The Great Reversion

Column by Rev. Brandan Robertson on 8 September 2022 0 Comments

You’ve heard it said again and again- “We’re living in unprecedented times”. There’s extreme polarization, increased bigotry, emboldened racists, and virtual mobs seeking to cancel those who don’t align perfectly with the new orthodoxies of whichever side of the aisle you identify with

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It seems like a lot of conservative Christians are using “Freedom of Religion” as an excuse to discriminate against others. Isn’t that the opposite of what it means?  


Dear Jennifer,

The short answer is “yes.” But in recent years there’s been an effort by religious conservatives to flip the original intent of Freedom of Religion to support their “war on religion” narrative that portrays Christians as the victims of oppression.

Traditionally, the 1st Amendment has been interpreted to say that government won’t establish, support, or prohibit the practice of religion. Government will step in to protect the innocent victims of religion-gone-bad (like the conviction of Warren Jeffs for child rape masquerading as religious ritual in the Fundamentalist Church of Jesus Christ of Latter Day Saints), but other than that, hands off. Add the gravitas of Thomas Jefferson’s elaboration on the 1st Amendment, the Separation of Church and State, and you’d think Freedom of Religion was a no-brainer.

Alas, conservatives have taken it upon themselves to throw a wrench in the works. They want the freedom to practice their repressive uber-piety without government “meddling” — even if their practice promotes discrimination against or harm to other citizens. They argue that religion (particularly THEIR religion) is indispensable to upholding the purity of the citizenry and that any expectation that their religion do no harm to others is a violation of their rights.

They argue that the true meaning of Religious Liberty is, as Katherine Stewart has written, a “license to discriminate.” This even includes claiming public tax dollars for themselves which are, in turn, used to discriminate against a despised “other.”

Earlier this year, Mobile, Alabama moved to help improve the city’s score on the Human Rights Campaign’s Municipal Equality Index. How? They appointed two LGBTQ+ liaisons to offer an LGBTQ+ perspective on city policies and procedures.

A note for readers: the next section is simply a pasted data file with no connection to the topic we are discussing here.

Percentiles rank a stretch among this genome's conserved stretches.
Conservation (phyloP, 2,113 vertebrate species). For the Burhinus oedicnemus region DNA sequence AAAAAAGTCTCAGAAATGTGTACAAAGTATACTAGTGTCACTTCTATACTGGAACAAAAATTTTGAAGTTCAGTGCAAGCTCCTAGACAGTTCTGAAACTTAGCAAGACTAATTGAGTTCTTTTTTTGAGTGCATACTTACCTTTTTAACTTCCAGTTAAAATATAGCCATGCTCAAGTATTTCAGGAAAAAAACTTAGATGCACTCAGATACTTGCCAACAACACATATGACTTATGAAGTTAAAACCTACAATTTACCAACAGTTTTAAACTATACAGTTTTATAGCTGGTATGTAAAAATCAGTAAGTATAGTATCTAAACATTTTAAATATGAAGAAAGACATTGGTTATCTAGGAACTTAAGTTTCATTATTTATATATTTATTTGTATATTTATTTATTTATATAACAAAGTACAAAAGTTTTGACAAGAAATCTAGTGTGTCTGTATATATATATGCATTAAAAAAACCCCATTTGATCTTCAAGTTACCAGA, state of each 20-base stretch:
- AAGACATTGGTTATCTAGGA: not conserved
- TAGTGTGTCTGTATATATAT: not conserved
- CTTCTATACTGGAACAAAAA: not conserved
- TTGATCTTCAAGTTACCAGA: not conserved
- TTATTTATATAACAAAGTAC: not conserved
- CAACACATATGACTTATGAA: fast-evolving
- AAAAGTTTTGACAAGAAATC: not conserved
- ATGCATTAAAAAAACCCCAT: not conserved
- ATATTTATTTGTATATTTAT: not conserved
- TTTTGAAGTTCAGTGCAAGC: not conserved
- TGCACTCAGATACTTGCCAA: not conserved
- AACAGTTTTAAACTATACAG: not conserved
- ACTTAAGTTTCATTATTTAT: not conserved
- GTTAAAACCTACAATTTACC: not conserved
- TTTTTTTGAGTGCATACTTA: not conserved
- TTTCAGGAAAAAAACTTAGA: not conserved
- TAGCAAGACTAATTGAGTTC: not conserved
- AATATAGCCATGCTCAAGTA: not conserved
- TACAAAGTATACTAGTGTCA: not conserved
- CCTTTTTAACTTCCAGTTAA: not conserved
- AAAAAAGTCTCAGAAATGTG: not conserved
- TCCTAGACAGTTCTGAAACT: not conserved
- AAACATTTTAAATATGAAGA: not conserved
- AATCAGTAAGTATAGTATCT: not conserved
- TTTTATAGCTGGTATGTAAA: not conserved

Anxious that their license to discriminate might be called into question, Southern Baptist leaders met with the city this summer and asked it to “preemptively pass a religious liberty ordinance” that “protects Christians” who are opposed to LGBTQ+ rights and same-sex marriage. The panicked Southern Baptists (the same Southern Baptists the Justice Department is currently investigating for the criminal mishandling of sexual abuse cases) whined that the city’s move to promote non-discrimination consisted of “threats on the horizon.” You heard that right. LGBTQ+ people having basic civil rights is a threat to poor, oppressed Christians (especially those who don’t want to be held accountable for their criminal misbehavior).

We’ve seen it across the cultural spectrum. Fundamentalists want the freedom to discriminate against Muslims, Jews, atheists, women, and the LGBTQ+ community. From refusing to bake a cake for a same-sex wedding to refusing to consider a Jewish couple for adoption to a pharmacist refusing to fill a prescription for contraceptives to the Supreme Court condoning taxpayer-funded Christian prayers at a public high school, the incidents are increasing.

The meaning of Freedom of Religion is well on its way to being turned on its head. Fundamentalist Christians not only want to impose their values on everybody else, they want approval to betray their obligation to honor the civil rights of fellow citizens.

Fundamentalists in religion AND government are poised to continue undermining the 1st Amendment’s original intent in favor of establishing a shadow state religion of conservative Christianity. While Freedom of Religion is still “on the books”, the version of it that survives into the future is yet to be determined.

~ Rev. David M. Felten




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